After the tracks for the streetcar are completed, the next big thing to happen around here will be phase one of a $300 million redevelopment of Yesler Terrace, organized by the same people who transformed South Lake Union into a paradise for market-oriented bioscience and e-commerce, Vulcan. Phase one will demolish the 100 units that face the Northshore Hawaiian BBQ restaurant and drive-in espresso trailer that currently occupy the ruins of a gas station, and it will also create a hill climb between Little Saigon and Yesler Terrace. Phase two will demolish 174 more units and establish a park that will have a view of the volcano that is Mount Rainier. The next phases will see the construction of 12 towers—one for a hotel, two for office space, and the rest for apartments, 3,000 in all, to be sold at market rates. In this new Hong Kong–like density, the seven-story buildings allocated for the poor will be in the shadow of these magnificent towers.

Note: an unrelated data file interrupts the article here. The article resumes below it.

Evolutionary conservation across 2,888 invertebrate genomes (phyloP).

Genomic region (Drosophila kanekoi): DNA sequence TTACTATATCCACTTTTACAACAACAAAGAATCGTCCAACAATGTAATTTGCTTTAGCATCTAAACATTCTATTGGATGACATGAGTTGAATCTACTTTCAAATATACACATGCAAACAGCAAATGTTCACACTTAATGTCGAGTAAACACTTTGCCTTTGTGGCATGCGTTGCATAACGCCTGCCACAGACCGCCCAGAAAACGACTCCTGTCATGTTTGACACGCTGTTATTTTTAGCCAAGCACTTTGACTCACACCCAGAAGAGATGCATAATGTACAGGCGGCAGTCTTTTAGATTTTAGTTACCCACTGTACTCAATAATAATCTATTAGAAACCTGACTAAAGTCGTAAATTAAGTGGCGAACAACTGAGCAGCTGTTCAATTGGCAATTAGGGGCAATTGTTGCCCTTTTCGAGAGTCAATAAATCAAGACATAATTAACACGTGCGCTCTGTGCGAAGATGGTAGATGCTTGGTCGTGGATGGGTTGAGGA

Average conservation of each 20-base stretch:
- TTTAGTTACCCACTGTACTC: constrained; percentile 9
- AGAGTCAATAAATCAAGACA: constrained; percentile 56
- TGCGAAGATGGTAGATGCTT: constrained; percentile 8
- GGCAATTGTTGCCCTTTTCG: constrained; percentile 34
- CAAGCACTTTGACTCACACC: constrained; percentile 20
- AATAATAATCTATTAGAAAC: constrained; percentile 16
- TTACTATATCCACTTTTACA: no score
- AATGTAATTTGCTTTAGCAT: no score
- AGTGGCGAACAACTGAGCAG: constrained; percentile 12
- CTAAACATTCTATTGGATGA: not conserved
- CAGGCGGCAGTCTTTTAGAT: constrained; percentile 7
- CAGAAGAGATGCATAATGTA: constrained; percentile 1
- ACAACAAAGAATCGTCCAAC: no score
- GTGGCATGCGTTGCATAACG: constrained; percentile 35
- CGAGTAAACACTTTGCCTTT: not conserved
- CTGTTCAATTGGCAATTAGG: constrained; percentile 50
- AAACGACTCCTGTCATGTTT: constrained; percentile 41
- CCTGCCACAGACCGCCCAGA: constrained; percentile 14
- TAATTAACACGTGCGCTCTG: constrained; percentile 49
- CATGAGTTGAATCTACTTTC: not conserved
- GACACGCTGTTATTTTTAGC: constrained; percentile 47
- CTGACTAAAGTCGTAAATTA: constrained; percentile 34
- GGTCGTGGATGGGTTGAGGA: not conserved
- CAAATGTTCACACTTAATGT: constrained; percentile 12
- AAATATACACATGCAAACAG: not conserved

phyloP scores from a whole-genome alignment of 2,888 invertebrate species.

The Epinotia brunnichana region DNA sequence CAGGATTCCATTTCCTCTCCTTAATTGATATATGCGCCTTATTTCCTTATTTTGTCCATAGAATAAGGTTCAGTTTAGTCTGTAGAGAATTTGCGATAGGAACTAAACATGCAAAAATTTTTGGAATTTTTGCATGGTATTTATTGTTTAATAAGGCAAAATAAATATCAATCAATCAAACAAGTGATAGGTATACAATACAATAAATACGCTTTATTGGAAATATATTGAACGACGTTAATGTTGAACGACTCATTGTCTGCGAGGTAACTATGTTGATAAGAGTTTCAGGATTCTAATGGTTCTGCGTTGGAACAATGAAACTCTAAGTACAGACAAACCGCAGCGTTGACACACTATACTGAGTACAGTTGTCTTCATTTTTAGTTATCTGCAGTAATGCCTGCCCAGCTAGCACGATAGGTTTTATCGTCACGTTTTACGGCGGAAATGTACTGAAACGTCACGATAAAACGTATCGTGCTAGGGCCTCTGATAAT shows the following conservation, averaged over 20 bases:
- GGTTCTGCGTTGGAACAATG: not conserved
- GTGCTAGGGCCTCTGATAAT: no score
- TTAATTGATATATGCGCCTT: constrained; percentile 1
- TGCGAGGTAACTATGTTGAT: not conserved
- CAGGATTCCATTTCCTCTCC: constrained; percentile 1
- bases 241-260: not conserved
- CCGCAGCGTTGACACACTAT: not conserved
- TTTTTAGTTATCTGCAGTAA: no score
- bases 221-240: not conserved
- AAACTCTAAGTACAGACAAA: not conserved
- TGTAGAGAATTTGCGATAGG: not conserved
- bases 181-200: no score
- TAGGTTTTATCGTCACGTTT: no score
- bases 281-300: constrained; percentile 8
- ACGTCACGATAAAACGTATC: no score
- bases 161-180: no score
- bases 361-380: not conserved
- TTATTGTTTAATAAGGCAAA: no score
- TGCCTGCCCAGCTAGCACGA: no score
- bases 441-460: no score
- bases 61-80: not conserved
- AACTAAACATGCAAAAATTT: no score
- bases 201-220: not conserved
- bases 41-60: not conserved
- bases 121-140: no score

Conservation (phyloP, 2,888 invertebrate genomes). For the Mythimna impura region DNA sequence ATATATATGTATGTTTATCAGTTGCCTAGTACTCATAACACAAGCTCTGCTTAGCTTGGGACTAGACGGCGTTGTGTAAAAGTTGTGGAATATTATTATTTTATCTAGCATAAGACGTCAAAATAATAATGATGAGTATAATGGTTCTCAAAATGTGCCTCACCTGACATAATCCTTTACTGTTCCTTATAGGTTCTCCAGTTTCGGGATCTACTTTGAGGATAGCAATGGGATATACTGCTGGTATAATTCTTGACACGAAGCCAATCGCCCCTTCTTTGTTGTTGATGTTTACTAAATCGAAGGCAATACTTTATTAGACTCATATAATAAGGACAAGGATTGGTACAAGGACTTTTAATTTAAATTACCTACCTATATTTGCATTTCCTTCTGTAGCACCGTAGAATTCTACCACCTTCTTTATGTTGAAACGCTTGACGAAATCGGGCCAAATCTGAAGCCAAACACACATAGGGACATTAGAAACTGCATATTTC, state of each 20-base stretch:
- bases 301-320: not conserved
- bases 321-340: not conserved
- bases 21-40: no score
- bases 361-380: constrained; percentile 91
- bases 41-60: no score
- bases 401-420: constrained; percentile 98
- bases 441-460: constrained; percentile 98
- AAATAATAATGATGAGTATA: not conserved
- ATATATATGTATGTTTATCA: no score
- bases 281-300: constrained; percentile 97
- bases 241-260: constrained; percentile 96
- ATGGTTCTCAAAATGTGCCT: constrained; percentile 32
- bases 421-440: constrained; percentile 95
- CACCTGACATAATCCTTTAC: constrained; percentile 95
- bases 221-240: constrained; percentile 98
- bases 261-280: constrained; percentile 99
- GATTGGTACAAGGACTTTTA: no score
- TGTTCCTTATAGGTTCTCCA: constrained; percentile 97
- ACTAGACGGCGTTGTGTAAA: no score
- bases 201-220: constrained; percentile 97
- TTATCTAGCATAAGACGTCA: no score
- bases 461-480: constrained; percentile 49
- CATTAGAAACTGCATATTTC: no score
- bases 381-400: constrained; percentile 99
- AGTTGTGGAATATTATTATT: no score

Our plan that sunny but cold day was for Mohajerjasbi to show me the course for the opening scene from Hagereseb—a movie that he has been working on since 2009, the year he won the Stranger Genius Award for film. (He was selected based on a series of music videos he made for Blue Scholars and other local hiphop artists—I still regard his video for Macklemore's "The Town" as one of city's highest cinematic achievements.) "I don't want this film to be about the politics," he said to me as we crossed the street and walked up Broadway. "I know all about the new development, and I agree it's going to ruin a great neighborhood. You know, the people here are from all over the world, they speak lots of different languages and live pretty well together. I have visited several homes, and every time I'm struck by how well people get along. Everyone knows everyone. But I don't want my film to be about the destruction of all that. I want it to be about childhood."